The most common hirundine plumage is glossy dark blue or green above and plain or streaked underparts, often white or rufous. Species which burrow or live in dry or mountainous areas are often matte brown above (e.g. sand martin and crag martin). The sexes show limited or no sexual dimorphism, with longer outer tail feathers in the adult male probably being the most common distinction. The more primitive species nest in existing cavities, for example in an old woodpecker nest, while other species excavate burrows in soft substrate such as sand banks. Swallows in the genera Hirundo, Ptyonoproggne, Cecropis, Petrochelidon and Delichon build mud nests close to overhead shelter in locations that are protected from both the weather and predators. The mud-nesters are most common in the Old World, particularly Africa, whereas cavity-nesters are the rule in the New World. Mud nesting species in particular are limited in areas of high humidity, which causes the mud nests to crumble. Many cave, bank and cliff dwelling species of swallow nest in large colonies. Mud nests are constructed by both males and females, and amongst the tunnel diggers the excavation duties are shared as well. In historical times, the introduction of man-made stone structures such as barns and bridges, together with forest clearance, has led to an abundance of colony sites around the globe, significantly increasing the breeding ranges of some species. Birds living in large colonies typically have to contend with both ectoparasites and conspecific nest parasitism. Old males benefit most from coloniality, since they are able to maintain their own nests and benefit from frequent extra-pair copulations.
Pairs of mated swallows are monogamous, and pairs of non-migratory species often stay near their breeding area all year, though the nest site is defended most vigorously during the breeding season. Migratory species often return to the same breeding area each year, and may select the same nest site if they were previously successful in that location. First-year breeders generally select a nesting site close to where they were born and raised. The breeding of temperate species is seasonal, whereas that of subtropical or tropical species can either be continuous throughout the year or seasonal. Seasonal species in the subtropics or tropics are usually timed to coincide with the peaks in insect activity, which is usually the wet season, but some species like the white-bibbed swallow nest in the dry season to avoid flooding in their riverbank nesting habitat. All swallows will defend their nests from egg predators, although solitary species are more aggressive towards predators than colonial species. Overall the contribution of male swallows towards parental care is the highest of any passerine bird.The chicks of swallows hatch naked, generally with only a few tufts of down. The eyes are closed and do not fully open for up to 10 days. The feathers take a few days to begin to sprout, and the chicks are brooded by the parents until they are able to thermoregulate. On the whole they develop slowly compared to other passerine birds. The parents do not usually feed the chicks individual insects but instead a bolus of food comprising ten to a hundred insects. Regardless of whether the species has males that incubate or brood the chicks the males of all swallows and martins will help feed the chicks. It is difficult to judge when swallows and martins fledge, as they will be enticed out of the nest after three weeks by parents but frequently return to the nest afterwards in order to roost.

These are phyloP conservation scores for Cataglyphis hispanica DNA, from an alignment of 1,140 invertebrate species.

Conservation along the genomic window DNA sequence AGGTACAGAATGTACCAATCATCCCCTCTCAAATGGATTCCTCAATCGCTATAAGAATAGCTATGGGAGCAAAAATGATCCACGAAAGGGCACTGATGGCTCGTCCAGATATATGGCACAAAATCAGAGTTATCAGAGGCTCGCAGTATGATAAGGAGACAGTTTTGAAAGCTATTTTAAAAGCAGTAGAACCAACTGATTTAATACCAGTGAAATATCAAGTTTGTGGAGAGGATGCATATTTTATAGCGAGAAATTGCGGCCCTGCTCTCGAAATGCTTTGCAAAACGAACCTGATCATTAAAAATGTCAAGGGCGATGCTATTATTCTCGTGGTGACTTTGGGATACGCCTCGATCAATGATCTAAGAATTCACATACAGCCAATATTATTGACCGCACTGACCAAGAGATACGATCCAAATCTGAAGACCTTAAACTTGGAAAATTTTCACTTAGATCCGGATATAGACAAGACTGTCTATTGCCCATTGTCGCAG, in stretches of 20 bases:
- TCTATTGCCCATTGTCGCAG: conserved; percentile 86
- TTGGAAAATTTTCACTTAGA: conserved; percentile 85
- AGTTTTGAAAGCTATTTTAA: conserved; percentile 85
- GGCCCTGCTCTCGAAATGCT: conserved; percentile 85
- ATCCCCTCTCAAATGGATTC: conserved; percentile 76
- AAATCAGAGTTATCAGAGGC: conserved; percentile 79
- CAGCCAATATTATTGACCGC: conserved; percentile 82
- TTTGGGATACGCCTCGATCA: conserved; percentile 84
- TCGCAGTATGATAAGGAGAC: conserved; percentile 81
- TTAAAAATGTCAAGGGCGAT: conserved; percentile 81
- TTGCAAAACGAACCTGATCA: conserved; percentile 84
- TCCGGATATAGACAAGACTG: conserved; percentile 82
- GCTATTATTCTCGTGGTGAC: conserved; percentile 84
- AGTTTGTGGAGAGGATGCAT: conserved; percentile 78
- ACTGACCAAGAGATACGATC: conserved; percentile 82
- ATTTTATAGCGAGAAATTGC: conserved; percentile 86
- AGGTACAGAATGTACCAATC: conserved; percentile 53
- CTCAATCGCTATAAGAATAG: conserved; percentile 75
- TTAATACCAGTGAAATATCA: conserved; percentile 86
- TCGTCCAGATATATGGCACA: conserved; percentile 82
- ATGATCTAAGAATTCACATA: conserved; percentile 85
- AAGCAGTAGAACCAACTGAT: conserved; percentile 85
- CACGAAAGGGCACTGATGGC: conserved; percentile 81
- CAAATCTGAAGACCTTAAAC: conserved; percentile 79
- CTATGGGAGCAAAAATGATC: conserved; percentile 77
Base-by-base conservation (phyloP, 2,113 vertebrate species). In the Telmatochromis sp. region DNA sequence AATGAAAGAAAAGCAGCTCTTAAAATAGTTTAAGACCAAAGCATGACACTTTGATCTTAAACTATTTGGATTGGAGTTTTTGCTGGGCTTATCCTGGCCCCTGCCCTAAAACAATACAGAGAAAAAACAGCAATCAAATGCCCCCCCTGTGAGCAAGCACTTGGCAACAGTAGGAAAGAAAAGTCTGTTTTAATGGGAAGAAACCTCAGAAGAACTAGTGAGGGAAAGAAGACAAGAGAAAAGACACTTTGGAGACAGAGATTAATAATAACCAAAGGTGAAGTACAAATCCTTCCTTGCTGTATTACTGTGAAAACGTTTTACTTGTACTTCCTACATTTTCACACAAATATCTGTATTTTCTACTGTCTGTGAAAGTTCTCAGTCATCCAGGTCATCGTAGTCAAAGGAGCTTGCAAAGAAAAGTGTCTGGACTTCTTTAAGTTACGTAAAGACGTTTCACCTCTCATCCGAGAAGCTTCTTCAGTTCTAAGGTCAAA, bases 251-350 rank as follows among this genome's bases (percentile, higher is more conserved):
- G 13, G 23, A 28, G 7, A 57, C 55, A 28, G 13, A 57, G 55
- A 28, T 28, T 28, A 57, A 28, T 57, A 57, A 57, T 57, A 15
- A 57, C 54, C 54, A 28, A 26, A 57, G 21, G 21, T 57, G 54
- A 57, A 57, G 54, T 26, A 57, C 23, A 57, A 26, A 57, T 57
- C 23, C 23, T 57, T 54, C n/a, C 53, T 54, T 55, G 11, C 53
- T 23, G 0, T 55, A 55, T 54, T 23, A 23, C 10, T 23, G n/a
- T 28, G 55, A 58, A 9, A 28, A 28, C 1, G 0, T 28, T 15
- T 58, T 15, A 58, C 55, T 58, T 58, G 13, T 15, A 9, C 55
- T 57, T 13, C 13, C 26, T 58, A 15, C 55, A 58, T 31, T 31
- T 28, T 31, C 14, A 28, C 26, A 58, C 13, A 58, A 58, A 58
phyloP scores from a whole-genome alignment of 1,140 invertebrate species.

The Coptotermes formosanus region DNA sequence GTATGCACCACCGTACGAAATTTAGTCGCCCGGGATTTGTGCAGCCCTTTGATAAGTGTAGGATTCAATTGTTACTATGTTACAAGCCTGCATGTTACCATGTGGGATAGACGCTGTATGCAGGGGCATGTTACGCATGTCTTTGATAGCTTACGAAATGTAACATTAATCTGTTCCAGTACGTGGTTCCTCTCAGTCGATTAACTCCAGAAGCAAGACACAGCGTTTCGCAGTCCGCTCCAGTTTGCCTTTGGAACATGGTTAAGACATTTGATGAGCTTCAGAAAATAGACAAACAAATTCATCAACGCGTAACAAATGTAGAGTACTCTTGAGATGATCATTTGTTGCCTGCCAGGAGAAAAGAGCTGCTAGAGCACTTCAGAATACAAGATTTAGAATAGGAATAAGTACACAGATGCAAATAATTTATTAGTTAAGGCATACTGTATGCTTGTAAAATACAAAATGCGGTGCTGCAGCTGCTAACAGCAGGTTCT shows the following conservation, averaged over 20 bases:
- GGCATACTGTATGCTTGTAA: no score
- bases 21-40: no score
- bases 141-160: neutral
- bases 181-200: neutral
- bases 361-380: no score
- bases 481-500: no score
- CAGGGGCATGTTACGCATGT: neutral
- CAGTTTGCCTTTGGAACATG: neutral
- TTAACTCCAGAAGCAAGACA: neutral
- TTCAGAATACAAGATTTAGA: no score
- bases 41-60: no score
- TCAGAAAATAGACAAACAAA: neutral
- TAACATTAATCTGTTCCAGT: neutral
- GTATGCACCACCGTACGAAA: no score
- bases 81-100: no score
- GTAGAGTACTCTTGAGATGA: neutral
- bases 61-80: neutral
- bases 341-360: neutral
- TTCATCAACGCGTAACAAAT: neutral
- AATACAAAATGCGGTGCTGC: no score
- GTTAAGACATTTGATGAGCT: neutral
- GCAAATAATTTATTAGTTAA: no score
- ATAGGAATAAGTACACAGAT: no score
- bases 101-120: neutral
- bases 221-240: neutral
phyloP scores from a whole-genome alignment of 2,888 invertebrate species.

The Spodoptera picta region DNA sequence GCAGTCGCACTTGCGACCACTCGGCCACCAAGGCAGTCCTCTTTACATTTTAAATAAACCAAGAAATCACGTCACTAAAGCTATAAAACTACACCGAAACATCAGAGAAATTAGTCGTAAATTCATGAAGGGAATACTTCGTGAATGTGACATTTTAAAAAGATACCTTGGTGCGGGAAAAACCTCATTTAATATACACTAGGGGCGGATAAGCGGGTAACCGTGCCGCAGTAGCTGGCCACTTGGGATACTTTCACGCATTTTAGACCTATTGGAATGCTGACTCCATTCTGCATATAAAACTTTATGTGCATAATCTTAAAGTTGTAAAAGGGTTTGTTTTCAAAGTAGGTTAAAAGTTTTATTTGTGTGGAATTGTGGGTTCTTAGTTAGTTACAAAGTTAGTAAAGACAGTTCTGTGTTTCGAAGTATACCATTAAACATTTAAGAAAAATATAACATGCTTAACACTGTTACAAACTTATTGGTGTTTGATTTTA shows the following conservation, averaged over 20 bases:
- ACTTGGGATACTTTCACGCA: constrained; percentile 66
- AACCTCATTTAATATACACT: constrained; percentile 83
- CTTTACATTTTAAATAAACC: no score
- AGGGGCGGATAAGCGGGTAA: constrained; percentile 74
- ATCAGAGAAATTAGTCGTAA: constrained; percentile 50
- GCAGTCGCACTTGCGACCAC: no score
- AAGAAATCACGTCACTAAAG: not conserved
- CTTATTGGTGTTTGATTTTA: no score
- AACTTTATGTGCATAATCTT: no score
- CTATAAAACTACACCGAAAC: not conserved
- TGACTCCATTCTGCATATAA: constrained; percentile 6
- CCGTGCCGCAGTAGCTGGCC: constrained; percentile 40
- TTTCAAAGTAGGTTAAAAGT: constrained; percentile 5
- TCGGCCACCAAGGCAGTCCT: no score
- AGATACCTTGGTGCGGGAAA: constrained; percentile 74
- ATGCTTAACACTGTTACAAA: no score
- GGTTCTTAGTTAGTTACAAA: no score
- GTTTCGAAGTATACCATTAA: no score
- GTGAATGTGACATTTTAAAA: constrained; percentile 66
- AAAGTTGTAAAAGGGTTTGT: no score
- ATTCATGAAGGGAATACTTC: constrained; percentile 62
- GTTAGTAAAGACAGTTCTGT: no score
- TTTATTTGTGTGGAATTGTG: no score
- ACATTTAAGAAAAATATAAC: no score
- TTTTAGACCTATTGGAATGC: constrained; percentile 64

The eggs of swallows tend to be white, although those of some mud-nesters are speckled. The average clutch size is around four to five eggs in temperate areas and two to three eggs in the tropics. The incubation duties are shared in some species, in others the eggs are incubated solely by the females. Amongst the species where the male helps with incubation the contribution varies amongst species, with some species like the cliff swallow sharing the duties equally and the female doing most of the work in others. Amongst the barn swallows the male of the American subspecies helps (to a small extent) whereas the European subspecies does not. Even in species where the male does not incubate the eggs the male may sit on them when the female is away to reduce heat loss (this is different from incubation as that involves warming the eggs, not just stopping heat loss). Incubation stints last for 5–15 minutes and are followed by bursts of feeding activity. From laying, swallow eggs take between 10–21 days to hatch, with 14–18 days being more typical.